( review of Steve Grand's All American Boy)

Kickstarter has been a huge part of your career so far. You had a goal of $81K and reached more than $325K, making it the third most-funded music project in the website's history. What did that feel like?

I'm still pinching myself. It's so humbling and so affirming that what I did and what I represent to people affected them in such a deep way that they were willing to get out their wallets to support what I'm doing. That's really something that's kept me going throughout this last year. Every time I think, "This is so hard," or when I had a split-second moment of, "Is this even worth it?" all I have to do is look back on the almost 5,000 people who contributed. That many people believe in what I'm doing that much. If they believe in me, there should be no doubt that I'm doing something that's meaningful to people.

On Facebook and Instagram you have photos of all the records you've been mailing out to backers. What else have you done for those Kickstarter supporters?

There are a lot of rewards. You can still go on the Kickstarter page and look at them. ...One of them, though, is the most interesting because it's taken the most time and effort but was the cheapest. For $25, the backer sends in a picture of himself or herself, and I draw it with smelly markers. (Laughs) That really takes a while! When I was thinking of doing it, it was a way to connect with fans that was humorous and light. But then it occurred to me that people might not understand my sense of humor, and maybe I'll draw them in a way that offends them. (Laughs) So I've really put a lot of times into these drawings, and there's almost 200 of them. I've gotten better at drawing, for sure.

Please tell me you're not using black licorice-scented markers.

(Laughs) Yeah, those are bad. For the black, I do use Sharpies. ...I start with pencil sketches and go over it with black Sharpie, and then I color it in. And I make the faces all orange because you're dealing with limited colors, and I hope that's the one color that's not offensive to any race. (Laughs)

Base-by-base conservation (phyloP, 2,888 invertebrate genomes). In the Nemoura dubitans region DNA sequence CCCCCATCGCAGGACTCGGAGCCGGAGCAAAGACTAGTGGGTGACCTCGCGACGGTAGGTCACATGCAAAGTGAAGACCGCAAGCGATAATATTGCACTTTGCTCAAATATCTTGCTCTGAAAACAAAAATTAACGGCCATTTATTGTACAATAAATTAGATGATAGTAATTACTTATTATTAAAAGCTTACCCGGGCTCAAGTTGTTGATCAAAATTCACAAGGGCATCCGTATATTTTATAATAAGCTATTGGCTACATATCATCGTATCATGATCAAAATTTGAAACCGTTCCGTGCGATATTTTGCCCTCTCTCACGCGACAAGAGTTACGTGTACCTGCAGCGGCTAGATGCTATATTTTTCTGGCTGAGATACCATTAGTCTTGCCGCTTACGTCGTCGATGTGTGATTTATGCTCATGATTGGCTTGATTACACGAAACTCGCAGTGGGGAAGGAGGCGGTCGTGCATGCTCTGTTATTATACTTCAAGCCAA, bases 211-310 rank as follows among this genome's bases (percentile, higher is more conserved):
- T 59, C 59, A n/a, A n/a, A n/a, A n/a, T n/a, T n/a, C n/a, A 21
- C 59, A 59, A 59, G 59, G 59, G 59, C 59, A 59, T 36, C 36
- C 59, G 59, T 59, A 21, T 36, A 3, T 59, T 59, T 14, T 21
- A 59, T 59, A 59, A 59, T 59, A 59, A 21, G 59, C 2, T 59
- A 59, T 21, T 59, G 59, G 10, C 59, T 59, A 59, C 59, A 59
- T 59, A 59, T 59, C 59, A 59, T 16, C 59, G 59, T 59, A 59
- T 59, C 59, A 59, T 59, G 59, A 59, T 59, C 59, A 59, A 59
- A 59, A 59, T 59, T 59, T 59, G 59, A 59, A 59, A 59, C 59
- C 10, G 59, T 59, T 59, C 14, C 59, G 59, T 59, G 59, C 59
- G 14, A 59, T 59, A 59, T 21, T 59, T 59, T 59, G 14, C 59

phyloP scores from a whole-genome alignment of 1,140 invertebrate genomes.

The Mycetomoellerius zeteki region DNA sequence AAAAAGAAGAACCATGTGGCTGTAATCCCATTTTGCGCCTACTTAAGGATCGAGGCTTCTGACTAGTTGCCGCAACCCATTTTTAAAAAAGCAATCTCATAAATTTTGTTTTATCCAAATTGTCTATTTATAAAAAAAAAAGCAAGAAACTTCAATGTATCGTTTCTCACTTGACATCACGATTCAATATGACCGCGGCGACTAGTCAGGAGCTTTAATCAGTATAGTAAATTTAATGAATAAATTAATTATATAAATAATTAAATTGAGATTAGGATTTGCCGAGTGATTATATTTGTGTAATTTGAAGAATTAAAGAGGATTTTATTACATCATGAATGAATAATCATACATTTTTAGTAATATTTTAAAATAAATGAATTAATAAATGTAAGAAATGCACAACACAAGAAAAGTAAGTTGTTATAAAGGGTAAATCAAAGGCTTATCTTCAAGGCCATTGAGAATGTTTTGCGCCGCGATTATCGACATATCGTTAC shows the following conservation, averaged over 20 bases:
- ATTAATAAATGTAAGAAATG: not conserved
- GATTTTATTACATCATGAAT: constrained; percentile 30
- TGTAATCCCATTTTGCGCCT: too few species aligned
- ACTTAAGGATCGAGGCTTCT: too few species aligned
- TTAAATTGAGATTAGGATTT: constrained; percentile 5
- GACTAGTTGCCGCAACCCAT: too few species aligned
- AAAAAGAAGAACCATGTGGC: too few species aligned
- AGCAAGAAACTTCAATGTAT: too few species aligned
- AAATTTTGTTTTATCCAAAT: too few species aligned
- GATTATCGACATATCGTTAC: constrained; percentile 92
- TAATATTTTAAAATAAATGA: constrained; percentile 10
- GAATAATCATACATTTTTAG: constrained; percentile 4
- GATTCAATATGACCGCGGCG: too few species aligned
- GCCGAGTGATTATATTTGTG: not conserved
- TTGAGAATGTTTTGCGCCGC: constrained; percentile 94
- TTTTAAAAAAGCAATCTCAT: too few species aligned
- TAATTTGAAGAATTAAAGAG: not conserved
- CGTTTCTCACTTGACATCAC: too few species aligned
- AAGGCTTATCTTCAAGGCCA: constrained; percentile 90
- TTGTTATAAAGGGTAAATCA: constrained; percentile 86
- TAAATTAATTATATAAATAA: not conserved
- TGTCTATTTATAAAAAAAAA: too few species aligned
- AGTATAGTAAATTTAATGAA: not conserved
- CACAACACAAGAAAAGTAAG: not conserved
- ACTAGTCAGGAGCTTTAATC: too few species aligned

You're from the Chicago area and are very familiar with Boystown. What's it like coming back?

On my 21st birthday I had a surprise birthday party, and I went to Minibar that night, and then I ended up working there two months later. I worked every weekend for a whole year. So I really started working in Boystown before I started having fun in Boystown, so it felt like I couldn't really enjoy it. When you work in the industry, you get over the nightlife a little faster than others. ...But I made a lot of friends during that time, and it's a part of my life that I look back on, smile at, and shake my head. I learned a lot, and I made a lot of great memories.

What can we expect on Sunday at DS Tequila?

We're still planning it. I know we're doing some games, but I don't want to ruin anything. It will be a good time with games and giveaways.

Anything else you want to talk about?

I have a music video for my song Time that should be out in the next couple weeks. ...Whenever you have a video for something people are always more excited because of that visual element. It adds another dimension of meaning.

I think that's what happened with All American Boy. The video was the catalyst for it to shoot off.

Totally. The video and the song together, because the song sounds very familiar and typical, and the dichotomy of talking about things that are all-American while sonically sounding all-American, and then you have all the visuals of friends by a campfire, whiskey drinking, the American flag, the old car, skinny-dipping in a pond -- those things are seen as all-American. Using those devices to tell a story of unrequited love between two men makes for a really compelling piece of work.

Speaking of skinny-dipping on a pond, are you dating anyone?

That's the one thing that's off limits. I'm fine with people speculating, but I feel like I give so much of myself, so that's the one thing I like to keep for myself.